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Drop will result in less revenue, prompting changes in upcoming school district budget

CENTRAL OREGONIAN - Enrollment is down, which is expected impact revenue.

Like the Central Oregon region as a whole, the Crook County School District enrollment numbers are down, which is causing the district to rethink how they budget for next year.

"It's really strange to have a community that's growing and not growing your student population," said Board Chair Doug Smith. "And that's pretty much true for every high school in Central Oregon."

CCSD Director of Business and Finance Anna Logan said, however, that the district is operating well within its means.

"While a reduction in revenue is never welcome, the size of reduction we expect to budget for would not require cuts to programs," she said.

Logan pointed out that from 2015-16 to 2016-17, the district experienced a 4 percent increase in regular enrollment. "Regular" means not including any special programs or charter.

"The majority of that increase was at the elementary level, leading us to believe we should expect a consistent increase the following year," Logan said. "Therefore, we budgeted a similar enrollment increase for 2017-18. In reality, the enrollment has returned to approximately the same as the 2015-16 level."

In January, 2,652 regular students were enrolled, compared to 2,731 in January 2017 — a decrease in 79 students.

As of the end of January, enrollment is 6 percent below budget for the 2017-18 school year, Logan said, and it is 2 percent below the prior year at the same time.

"Even if enrollment decreases, the enrollment calculation used for the state school fund revenue is held at the higher of the current year or the previous year," she explained.

This means that the state school fund revenue will not be as high as budgeted, but it will not drop the full 5 percent it would have if it was based solely on current numbers. Instead, it is currently projected to be approximately 1 percent under budget, or $18.9 million.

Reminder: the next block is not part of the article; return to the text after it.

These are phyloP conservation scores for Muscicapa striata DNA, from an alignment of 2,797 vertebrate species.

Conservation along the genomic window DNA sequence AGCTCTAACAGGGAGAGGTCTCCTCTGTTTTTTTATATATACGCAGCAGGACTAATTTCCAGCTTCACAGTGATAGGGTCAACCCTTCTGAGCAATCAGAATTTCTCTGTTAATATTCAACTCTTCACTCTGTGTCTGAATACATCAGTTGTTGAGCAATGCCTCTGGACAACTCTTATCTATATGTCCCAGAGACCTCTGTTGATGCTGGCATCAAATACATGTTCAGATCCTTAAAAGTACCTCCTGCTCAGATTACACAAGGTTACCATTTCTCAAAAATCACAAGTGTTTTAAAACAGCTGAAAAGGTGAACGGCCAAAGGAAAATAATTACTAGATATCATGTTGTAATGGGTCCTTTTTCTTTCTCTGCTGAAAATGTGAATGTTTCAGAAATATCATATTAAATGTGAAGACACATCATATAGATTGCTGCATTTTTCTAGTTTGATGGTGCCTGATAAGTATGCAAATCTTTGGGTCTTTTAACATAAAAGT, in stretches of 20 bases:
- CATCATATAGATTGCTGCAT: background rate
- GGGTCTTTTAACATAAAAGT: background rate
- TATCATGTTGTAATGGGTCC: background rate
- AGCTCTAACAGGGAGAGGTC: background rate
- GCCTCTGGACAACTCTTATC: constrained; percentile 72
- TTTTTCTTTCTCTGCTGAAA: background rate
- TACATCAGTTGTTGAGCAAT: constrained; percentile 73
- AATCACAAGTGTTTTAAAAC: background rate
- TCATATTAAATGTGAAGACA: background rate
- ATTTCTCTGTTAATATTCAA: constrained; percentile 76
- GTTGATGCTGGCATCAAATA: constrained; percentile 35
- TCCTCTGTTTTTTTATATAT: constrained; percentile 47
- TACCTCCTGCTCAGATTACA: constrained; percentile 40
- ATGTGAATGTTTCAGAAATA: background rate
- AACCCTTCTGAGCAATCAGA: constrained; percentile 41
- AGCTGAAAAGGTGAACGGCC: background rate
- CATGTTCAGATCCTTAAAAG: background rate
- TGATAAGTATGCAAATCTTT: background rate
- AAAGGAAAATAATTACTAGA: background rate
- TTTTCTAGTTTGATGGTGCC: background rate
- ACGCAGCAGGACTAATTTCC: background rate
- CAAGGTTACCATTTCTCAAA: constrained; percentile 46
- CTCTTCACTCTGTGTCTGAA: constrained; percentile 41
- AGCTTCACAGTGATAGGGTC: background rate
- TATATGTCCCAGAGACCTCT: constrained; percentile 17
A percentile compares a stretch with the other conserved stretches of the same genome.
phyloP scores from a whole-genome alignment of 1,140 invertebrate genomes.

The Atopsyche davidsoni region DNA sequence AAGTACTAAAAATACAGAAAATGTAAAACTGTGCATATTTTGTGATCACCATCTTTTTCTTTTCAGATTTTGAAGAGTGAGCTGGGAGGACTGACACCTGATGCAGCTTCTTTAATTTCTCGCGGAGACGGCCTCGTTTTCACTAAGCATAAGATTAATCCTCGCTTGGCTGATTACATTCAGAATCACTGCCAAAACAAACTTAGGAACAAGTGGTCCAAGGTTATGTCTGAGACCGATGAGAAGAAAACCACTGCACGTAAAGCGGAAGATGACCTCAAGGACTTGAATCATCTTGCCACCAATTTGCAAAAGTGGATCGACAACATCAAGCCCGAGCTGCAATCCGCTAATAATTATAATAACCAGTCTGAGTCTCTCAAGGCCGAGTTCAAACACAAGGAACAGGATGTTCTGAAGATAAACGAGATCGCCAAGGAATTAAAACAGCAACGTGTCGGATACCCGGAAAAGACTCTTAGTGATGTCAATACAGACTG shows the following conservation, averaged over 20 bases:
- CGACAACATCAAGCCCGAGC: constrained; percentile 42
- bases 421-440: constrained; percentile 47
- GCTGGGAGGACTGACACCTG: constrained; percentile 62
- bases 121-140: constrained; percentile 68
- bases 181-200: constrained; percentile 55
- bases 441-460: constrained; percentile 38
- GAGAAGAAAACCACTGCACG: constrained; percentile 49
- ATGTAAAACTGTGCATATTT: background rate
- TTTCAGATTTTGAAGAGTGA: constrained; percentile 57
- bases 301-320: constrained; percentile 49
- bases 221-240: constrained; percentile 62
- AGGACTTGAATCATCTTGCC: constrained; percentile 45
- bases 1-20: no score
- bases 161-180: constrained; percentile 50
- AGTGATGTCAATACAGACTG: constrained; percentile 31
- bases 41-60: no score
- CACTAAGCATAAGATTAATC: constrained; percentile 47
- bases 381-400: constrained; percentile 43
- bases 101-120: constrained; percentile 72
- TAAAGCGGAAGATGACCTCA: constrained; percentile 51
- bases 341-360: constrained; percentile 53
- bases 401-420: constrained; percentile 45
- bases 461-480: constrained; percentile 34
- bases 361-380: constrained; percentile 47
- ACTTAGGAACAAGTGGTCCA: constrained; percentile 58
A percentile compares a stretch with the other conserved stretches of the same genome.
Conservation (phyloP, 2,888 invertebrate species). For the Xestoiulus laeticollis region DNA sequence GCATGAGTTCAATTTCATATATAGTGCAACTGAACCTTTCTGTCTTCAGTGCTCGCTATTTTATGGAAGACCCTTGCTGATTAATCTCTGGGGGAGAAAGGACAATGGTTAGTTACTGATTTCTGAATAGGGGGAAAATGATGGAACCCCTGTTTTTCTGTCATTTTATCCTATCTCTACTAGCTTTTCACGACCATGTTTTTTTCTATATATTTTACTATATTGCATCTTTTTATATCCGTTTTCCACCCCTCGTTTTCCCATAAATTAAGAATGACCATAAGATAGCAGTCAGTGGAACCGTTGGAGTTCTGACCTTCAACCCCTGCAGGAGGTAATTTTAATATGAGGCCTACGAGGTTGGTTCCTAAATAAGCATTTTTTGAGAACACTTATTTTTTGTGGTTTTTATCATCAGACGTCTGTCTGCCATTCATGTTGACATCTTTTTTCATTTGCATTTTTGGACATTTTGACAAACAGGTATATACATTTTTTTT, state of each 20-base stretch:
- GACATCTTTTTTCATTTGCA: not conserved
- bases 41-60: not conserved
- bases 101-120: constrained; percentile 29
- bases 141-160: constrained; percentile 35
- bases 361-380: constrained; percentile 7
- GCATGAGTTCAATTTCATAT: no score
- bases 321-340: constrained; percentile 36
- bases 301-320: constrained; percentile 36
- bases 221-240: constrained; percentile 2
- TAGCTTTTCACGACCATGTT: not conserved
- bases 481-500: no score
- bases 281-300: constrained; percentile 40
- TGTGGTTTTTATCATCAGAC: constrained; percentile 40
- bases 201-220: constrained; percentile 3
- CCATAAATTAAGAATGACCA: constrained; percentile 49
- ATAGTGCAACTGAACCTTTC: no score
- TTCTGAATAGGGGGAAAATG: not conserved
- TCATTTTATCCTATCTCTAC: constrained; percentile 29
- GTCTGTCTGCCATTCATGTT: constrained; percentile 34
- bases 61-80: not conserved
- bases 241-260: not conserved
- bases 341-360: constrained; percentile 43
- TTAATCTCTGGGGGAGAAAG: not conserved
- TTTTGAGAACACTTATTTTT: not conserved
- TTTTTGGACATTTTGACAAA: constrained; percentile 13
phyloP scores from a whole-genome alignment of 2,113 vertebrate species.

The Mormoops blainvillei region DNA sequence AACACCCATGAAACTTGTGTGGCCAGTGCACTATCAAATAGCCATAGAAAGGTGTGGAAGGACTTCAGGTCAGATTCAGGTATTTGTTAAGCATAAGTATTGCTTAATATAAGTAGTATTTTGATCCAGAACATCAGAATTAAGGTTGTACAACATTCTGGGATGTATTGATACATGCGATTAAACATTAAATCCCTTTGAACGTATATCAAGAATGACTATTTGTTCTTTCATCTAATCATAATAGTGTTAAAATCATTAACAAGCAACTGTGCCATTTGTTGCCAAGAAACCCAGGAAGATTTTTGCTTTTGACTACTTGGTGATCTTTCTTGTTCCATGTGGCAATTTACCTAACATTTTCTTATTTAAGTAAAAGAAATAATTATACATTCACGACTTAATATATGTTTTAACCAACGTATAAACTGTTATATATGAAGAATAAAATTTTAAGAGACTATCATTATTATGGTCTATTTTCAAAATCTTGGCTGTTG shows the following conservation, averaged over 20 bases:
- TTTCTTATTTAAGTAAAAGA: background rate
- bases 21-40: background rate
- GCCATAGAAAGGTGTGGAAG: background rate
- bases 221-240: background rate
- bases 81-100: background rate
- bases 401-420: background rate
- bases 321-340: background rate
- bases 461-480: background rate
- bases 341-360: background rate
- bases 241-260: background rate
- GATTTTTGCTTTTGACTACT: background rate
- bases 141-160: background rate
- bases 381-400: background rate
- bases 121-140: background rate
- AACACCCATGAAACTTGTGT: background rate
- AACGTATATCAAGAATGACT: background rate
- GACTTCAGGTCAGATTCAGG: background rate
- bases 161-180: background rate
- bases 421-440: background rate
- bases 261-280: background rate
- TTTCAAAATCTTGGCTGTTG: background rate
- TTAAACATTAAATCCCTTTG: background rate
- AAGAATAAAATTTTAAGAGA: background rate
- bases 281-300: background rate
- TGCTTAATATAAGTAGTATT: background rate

The budget for next year will likely be built with the assumption that enrollment will stay the same as this year, which is lower than what was budgeted for this year. As a result, the budgeted state school fund revenue for next year will be lower than the budget for the current year.

Even though revenue will likely be lower next year, the district has experienced significant savings on its expenditures, she pointed out. Desired additions have been compiled into a district "wish list" should more funds become available. The items were added based on board goals, district initiatives, and student needs observed by administrators.

At $150,000, the largest item on this list is creating a director of school improvement position.

This position differs from Stacy Smith's director of curriculum and special program's role.

"The curriculum director has responsibilities which involve selecting curriculum, implementing curriculum, providing the training to implement the curriculum, and testing to see how the curriculum is performing," Doug Smith explained. "But no one has been digging into the data."

The director of school improvement would dig into those numbers and work with the administrators in the individual schools as well as the student subgroups to improve student performance.

Other wish list items include counselors at the elementary level, Pioneer Alternative High School, and at the middle school. They'd also like to add a dean of students at the high school and a middle school health teacher. Each position would come with a $65,000 annual price tag.

Smaller wish list items include additional staff training and extra duty contracts for after-school clubs.

The impact of enrollment numbers will become clearer as it is tracked over the next few months and will be reported in the budget document when the budget committee begins meeting May 1.

"We will continue to monitor enrollment numbers for February and March before doing a firm revenue calculation for the budget," Logan said.

Despite the changes, the board chair reaffirmed that the district is in a sound financial state.

"We are going to feel some pain, but the sky is not falling," Smith said.

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